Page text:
AS I WATCHED the militant group Taliban take control of Afghanistan, ousting the sitting president and his government, I started to reflect on leadership. Very swiftly, as America was finalizing its withdrawal of troops, insurgents stormed across the country, capturing all major cities. It was a stark reminder of how precarious and delicate the concept of leadership is.
In 1994, Brooks Bash poignantly asked if leadership and parochialism or narrow-mindedness were an enduring reality. Yet, with the turn of the century, there was evidently no room for parochialism.
As globalism took hold, leadership stretched beyond the confines of walls and of borders. Strangely enough, when borders closed as nations locked down last year in the wake of the Covid-19 pandemic, we were once again staring down the barrel of parochialism. How have we managed to fall so woefully behind? We are collectively navigating a particularly challenging period – one defined by the Covid-19 pandemic, the rise in populism and resultingly a rise in intolerance alongside technological shifts at an unprecedented rate.
Perhaps the most stark question we have been faced with against this backdrop is what should leadership look like? How we respond as leaders will be a greater definer of the times. Will parochialism once again define leadership? Historically, we have seen the impact of pandemics, of wars based on intolerance and of industrial revolutions. Though these events soon took their rightful place in the annals of history, the response of leaders has remained stark in our collective memory.
Parallel to the pandemic, we have entered the era of the fourth industrial revolution (4IR). The 4IR is changing every facet of society from the way we interact, to how our industries operate to the way we consume. While we have long been on the cusp of the 4IR, it is safe to say our current circumstances have hastened this shift.
As we interrogate leadership against our current and rather grim context, it is apparent that it is not willingness but the arsenal of skills needed to confront a major anxiety that is the essence of leadership. Of course, with the rapid pace of change we now find ourselves faced with, we have to interrogate what these skills should look like.
As we battle the pandemic, I have spent much of my time trying to understand what leadership in the 21st century means. Faced with the seemingly impossible task of righting the ship against a turbulent and unpredictable backdrop, leaders have had to take extraordinary measures, create Marshall plans and deploy resources. As the pandemic rolled into its second year, it became increasingly apparent that leadership could not be discussed in the abstract, or in terms of theoretical frameworks.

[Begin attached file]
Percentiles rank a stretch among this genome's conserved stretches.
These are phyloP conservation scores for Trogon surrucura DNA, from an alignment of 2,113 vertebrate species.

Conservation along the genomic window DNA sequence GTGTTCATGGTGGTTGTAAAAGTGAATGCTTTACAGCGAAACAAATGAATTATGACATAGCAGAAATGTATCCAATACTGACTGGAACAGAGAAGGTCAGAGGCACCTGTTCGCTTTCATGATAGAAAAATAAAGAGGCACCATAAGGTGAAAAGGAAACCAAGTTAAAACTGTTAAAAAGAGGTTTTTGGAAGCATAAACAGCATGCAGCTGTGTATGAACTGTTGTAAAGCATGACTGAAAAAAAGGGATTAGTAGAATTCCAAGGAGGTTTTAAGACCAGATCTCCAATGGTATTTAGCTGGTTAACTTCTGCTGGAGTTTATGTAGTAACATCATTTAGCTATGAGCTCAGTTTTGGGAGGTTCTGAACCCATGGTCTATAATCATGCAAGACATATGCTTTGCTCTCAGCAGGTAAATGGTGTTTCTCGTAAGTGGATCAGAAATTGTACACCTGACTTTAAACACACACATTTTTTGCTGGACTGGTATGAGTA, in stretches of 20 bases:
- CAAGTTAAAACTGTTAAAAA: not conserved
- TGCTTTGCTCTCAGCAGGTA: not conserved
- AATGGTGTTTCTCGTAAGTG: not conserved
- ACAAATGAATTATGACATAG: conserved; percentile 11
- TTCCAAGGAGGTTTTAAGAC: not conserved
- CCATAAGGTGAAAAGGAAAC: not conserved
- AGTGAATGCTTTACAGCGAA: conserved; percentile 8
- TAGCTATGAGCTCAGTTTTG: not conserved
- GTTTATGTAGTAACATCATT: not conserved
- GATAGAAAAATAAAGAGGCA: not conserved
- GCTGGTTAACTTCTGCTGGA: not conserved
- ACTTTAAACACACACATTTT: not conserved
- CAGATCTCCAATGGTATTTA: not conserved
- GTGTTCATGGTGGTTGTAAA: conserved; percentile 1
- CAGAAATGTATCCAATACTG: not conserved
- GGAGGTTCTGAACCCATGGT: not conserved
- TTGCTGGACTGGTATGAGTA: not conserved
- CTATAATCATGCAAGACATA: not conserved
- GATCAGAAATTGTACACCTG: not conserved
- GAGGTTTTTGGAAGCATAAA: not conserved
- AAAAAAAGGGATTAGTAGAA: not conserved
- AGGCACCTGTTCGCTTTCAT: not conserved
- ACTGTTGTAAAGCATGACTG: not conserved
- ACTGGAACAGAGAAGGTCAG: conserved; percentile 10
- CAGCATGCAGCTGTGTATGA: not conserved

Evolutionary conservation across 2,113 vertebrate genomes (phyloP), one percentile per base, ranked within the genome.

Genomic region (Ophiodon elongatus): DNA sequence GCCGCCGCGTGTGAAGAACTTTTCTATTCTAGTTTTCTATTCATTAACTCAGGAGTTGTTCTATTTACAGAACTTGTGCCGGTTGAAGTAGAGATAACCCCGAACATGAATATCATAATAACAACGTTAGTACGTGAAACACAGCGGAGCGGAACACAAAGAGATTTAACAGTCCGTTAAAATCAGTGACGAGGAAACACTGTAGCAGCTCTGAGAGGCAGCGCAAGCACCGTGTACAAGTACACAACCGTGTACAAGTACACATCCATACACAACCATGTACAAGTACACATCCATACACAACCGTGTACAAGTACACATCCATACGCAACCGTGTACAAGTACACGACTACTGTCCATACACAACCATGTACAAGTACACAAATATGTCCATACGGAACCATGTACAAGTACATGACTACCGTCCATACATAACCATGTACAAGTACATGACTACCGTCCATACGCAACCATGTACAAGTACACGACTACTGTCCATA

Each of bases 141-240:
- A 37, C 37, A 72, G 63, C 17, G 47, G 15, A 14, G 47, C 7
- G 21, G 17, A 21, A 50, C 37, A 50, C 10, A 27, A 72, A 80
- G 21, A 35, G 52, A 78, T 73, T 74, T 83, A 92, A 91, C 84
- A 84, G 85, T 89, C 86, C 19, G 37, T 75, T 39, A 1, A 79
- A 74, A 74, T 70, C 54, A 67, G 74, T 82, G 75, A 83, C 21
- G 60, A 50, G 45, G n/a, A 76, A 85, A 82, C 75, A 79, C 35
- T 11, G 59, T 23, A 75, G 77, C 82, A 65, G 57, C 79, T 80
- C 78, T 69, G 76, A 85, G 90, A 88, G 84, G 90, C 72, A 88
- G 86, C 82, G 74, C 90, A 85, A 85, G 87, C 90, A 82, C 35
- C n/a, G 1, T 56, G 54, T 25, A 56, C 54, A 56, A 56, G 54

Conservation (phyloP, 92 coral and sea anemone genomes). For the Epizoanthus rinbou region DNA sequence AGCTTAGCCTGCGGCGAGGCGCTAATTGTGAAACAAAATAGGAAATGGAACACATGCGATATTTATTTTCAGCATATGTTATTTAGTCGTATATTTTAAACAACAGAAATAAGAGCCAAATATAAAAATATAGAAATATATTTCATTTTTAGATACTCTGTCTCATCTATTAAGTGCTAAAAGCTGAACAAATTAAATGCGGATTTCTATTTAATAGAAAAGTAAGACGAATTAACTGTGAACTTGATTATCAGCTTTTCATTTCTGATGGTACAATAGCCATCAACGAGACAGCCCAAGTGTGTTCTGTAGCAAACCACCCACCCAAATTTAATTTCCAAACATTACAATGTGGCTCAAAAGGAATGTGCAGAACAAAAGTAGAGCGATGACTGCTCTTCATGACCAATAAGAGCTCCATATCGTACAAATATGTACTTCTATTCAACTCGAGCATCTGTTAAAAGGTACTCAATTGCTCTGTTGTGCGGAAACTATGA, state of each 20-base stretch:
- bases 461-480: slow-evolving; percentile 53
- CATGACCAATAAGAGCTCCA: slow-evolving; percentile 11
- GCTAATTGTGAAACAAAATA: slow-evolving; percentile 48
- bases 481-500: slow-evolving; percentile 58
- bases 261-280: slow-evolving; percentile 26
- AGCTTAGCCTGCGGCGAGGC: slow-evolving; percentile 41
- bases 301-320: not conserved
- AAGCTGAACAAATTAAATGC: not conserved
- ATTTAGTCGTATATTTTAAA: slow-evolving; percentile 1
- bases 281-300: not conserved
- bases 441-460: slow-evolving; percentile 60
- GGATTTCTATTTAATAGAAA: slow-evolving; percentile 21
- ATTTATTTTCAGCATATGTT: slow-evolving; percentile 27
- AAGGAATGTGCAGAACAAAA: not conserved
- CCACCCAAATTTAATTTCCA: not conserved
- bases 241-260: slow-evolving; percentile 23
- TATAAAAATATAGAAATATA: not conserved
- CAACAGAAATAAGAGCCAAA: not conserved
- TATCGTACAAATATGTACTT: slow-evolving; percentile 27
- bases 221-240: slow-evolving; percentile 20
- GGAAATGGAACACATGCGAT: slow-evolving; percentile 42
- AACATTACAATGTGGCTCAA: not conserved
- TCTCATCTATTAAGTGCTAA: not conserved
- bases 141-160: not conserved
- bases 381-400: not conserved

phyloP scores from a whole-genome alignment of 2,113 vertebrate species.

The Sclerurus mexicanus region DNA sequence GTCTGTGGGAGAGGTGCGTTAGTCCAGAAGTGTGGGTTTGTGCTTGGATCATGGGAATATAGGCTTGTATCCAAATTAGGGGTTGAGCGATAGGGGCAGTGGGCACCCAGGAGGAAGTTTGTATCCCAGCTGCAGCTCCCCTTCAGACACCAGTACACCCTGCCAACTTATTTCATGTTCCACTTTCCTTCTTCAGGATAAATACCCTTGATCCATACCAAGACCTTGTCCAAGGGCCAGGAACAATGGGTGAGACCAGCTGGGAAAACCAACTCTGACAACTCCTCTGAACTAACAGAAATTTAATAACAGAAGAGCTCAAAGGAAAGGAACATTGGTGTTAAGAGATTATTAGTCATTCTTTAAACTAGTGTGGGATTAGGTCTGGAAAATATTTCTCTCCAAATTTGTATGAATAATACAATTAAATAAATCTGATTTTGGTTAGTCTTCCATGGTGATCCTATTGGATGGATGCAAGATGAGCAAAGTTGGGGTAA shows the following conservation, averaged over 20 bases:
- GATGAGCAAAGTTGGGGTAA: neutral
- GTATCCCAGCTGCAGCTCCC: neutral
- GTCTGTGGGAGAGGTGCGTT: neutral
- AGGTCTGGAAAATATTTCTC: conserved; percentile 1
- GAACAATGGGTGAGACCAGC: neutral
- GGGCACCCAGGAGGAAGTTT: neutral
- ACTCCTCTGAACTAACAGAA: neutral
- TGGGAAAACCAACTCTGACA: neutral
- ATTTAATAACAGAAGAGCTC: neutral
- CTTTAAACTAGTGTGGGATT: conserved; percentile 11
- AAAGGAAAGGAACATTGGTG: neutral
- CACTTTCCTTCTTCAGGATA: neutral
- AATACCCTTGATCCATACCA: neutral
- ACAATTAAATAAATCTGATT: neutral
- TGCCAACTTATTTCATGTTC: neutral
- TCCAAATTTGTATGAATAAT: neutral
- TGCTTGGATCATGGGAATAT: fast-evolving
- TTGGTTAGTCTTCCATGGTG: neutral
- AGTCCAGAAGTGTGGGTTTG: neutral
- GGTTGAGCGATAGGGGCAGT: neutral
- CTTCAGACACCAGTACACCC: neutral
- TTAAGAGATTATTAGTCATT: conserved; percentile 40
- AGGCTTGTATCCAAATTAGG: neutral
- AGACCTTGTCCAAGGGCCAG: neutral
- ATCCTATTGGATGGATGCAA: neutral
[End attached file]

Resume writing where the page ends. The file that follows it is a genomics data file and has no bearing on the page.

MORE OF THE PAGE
Rather, leadership as a practice needs to be interrogated and the layers of complexity have to be unpacked. Though there are various levels of complexities, it is apparent that a leader needs 4IR thinking, which entails the following skills: complex problem-solving, critical thinking, creativity, people management, coordinating with others, emotional intelligence, judgement and decision-making, service orientation, negotiation and cognitive flexibility. Importantly, we have to lead from a place of knowledge.
How do we begin to adapt to a changing world, and our changing circumstances, if those at the helm of our country are ill-equipped? For instance, as we modernize and reform our agricultural systems through land reform, we must have sufficient people who are knowledgeable in the political economy of farming to ensure continued food security and global competitiveness. As we tackle the problems of our shrinking industries, we need to understand issues of automation, technology and human capital to improve the quality of life of our people. This fundamentally calls for a reimagining of what it takes to be a leader. Are we ensuring that our engineers, our academics, our scientists and our philosophers are at the fore of leadership? This is crucial if we are to close the gaps that exist.
As we face an ever-changing context, leadership must speak to it. Will we continue to widen our disparities or will we find solutions to some of our most deep-seated inequities? Will we continue to let intolerance define our world order or in the disarray we find ourselves in, will we forge a sense of unity? There are leadership lessons to be learned from the successes and mistakes of the last year. If we are to use the pandemic as a yardstick for leadership strategies going forward, it must remain stark in our minds what accounted for the successes. If we are indeed to tap into the promise and override the peril, we must begin by approaching leadership differently and reimagine what it takes to be a leader in this new world.
By TSHILIDZI MARWALA
The writer is the Vice- Chancellor and Principal of the University of Johannesburg, a member of the Namibia 4IR task force and author of the book ‘Leadership Lessons From The Books I Have Read’.